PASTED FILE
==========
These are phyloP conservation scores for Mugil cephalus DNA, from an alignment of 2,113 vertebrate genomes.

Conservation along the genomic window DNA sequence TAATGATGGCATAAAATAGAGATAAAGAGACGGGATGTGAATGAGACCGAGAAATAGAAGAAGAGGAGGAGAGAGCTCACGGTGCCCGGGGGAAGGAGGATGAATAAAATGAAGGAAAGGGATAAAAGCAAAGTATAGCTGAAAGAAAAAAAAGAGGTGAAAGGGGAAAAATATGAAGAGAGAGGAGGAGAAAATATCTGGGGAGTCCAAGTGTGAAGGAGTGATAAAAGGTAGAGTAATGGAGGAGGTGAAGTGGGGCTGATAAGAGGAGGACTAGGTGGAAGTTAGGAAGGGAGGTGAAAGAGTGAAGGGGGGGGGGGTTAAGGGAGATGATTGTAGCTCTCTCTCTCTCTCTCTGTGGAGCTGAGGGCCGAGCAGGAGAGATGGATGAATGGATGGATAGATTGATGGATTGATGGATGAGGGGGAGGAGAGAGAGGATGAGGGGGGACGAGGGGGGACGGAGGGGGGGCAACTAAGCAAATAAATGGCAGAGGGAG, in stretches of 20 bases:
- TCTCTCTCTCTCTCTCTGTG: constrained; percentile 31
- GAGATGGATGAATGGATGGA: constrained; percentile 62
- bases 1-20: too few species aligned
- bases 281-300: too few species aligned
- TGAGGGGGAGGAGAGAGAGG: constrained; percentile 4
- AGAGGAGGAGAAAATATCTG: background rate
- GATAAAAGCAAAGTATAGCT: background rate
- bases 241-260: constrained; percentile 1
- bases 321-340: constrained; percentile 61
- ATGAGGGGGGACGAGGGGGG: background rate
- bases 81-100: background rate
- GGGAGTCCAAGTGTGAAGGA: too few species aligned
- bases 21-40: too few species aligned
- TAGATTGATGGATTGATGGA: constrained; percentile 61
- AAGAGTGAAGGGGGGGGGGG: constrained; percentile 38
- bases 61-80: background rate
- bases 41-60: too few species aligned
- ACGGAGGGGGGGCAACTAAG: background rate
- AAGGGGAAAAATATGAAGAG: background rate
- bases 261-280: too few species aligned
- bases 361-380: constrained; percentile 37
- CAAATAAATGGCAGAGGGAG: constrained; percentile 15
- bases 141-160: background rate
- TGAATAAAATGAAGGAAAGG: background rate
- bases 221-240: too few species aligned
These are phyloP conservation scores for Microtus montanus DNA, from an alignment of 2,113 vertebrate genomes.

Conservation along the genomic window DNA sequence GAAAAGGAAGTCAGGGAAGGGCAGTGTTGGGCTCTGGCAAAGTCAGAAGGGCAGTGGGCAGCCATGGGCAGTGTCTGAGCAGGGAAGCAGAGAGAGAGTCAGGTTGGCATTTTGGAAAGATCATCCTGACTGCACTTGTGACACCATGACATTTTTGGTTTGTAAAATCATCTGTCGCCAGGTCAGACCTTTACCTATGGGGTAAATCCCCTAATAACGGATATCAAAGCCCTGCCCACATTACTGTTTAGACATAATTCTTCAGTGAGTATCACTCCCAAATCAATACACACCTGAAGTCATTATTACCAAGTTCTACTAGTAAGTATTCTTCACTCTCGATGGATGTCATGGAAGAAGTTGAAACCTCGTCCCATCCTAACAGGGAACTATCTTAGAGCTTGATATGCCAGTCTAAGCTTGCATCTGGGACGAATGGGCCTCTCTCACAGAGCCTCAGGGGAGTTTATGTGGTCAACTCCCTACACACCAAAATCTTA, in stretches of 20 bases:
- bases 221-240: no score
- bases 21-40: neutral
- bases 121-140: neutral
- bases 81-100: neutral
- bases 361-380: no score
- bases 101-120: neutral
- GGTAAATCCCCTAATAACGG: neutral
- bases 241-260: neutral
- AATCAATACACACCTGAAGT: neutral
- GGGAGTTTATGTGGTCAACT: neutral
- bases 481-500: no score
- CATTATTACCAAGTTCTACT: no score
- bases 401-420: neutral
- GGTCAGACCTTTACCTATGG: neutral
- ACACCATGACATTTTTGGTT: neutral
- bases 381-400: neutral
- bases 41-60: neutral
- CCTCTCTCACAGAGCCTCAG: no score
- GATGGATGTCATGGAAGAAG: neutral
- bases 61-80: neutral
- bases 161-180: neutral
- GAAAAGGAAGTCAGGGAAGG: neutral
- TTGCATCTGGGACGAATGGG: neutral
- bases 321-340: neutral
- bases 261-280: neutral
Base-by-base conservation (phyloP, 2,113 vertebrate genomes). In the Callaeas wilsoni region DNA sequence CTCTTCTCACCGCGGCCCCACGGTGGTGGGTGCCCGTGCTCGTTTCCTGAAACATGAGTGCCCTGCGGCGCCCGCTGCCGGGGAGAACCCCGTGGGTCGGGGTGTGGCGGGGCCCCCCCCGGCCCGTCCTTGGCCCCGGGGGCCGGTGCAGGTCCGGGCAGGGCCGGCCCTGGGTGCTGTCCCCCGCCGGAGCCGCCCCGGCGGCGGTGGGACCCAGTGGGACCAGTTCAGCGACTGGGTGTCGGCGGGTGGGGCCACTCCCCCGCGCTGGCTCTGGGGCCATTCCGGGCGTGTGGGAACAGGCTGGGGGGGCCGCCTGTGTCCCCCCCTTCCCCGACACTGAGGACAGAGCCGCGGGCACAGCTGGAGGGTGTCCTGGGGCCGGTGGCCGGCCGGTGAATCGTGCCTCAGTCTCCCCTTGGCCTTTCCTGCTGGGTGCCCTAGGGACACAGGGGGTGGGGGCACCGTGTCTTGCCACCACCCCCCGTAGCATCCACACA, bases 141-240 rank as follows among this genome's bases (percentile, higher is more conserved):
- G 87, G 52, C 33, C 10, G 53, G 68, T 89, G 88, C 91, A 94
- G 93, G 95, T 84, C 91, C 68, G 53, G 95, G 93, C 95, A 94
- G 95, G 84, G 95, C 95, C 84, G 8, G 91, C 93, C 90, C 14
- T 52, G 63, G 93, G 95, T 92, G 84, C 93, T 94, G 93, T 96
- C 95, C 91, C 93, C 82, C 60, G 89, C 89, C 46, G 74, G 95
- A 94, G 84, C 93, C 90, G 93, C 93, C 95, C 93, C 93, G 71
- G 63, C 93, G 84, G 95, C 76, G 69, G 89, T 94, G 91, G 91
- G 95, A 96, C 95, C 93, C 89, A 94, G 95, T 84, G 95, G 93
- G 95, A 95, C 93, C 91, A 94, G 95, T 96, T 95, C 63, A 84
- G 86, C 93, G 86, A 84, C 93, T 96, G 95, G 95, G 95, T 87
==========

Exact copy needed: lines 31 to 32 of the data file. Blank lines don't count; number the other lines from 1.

- bases 21-40: neutral
- bases 121-140: neutral